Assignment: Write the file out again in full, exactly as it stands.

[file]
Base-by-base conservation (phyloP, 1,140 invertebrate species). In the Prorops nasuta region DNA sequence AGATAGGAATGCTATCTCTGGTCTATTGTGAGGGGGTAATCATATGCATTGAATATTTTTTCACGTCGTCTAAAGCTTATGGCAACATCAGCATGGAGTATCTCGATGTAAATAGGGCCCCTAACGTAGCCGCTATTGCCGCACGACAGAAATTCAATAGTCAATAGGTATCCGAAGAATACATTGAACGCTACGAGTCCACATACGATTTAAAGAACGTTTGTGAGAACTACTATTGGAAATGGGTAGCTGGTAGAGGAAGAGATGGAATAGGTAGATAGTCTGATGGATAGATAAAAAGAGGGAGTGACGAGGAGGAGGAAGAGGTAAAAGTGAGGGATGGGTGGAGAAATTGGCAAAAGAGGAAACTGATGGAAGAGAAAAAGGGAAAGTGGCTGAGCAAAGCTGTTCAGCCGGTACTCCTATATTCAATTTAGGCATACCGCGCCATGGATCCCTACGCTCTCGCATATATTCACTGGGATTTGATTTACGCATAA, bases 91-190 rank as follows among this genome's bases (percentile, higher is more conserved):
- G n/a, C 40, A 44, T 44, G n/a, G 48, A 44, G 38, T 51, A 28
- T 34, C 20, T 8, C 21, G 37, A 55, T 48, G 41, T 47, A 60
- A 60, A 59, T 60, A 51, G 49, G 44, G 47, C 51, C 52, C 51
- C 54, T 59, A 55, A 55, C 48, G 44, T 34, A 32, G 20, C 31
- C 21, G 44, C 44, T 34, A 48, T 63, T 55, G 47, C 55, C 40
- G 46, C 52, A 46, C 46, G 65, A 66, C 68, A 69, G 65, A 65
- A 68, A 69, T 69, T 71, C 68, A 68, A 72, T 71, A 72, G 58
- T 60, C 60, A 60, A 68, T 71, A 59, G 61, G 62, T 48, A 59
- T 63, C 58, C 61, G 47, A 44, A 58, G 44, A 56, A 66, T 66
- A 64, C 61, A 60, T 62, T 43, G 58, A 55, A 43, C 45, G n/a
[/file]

Base-by-base conservation (phyloP, 1,140 invertebrate species). In the Prorops nasuta region DNA sequence AGATAGGAATGCTATCTCTGGTCTATTGTGAGGGGGTAATCATATGCATTGAATATTTTTTCACGTCGTCTAAAGCTTATGGCAACATCAGCATGGAGTATCTCGATGTAAATAGGGCCCCTAACGTAGCCGCTATTGCCGCACGACAGAAATTCAATAGTCAATAGGTATCCGAAGAATACATTGAACGCTACGAGTCCACATACGATTTAAAGAACGTTTGTGAGAACTACTATTGGAAATGGGTAGCTGGTAGAGGAAGAGATGGAATAGGTAGATAGTCTGATGGATAGATAAAAAGAGGGAGTGACGAGGAGGAGGAAGAGGTAAAAGTGAGGGATGGGTGGAGAAATTGGCAAAAGAGGAAACTGATGGAAGAGAAAAAGGGAAAGTGGCTGAGCAAAGCTGTTCAGCCGGTACTCCTATATTCAATTTAGGCATACCGCGCCATGGATCCCTACGCTCTCGCATATATTCACTGGGATTTGATTTACGCATAA, bases 91-190 rank as follows among this genome's bases (percentile, higher is more conserved):
- G n/a, C 40, A 44, T 44, G n/a, G 48, A 44, G 38, T 51, A 28
- T 34, C 20, T 8, C 21, G 37, A 55, T 48, G 41, T 47, A 60
- A 60, A 59, T 60, A 51, G 49, G 44, G 47, C 51, C 52, C 51
- C 54, T 59, A 55, A 55, C 48, G 44, T 34, A 32, G 20, C 31
- C 21, G 44, C 44, T 34, A 48, T 63, T 55, G 47, C 55, C 40
- G 46, C 52, A 46, C 46, G 65, A 66, C 68, A 69, G 65, A 65
- A 68, A 69, T 69, T 71, C 68, A 68, A 72, T 71, A 72, G 58
- T 60, C 60, A 60, A 68, T 71, A 59, G 61, G 62, T 48, A 59
- T 63, C 58, C 61, G 47, A 44, A 58, G 44, A 56, A 66, T 66
- A 64, C 61, A 60, T 62, T 43, G 58, A 55, A 43, C 45, G n/a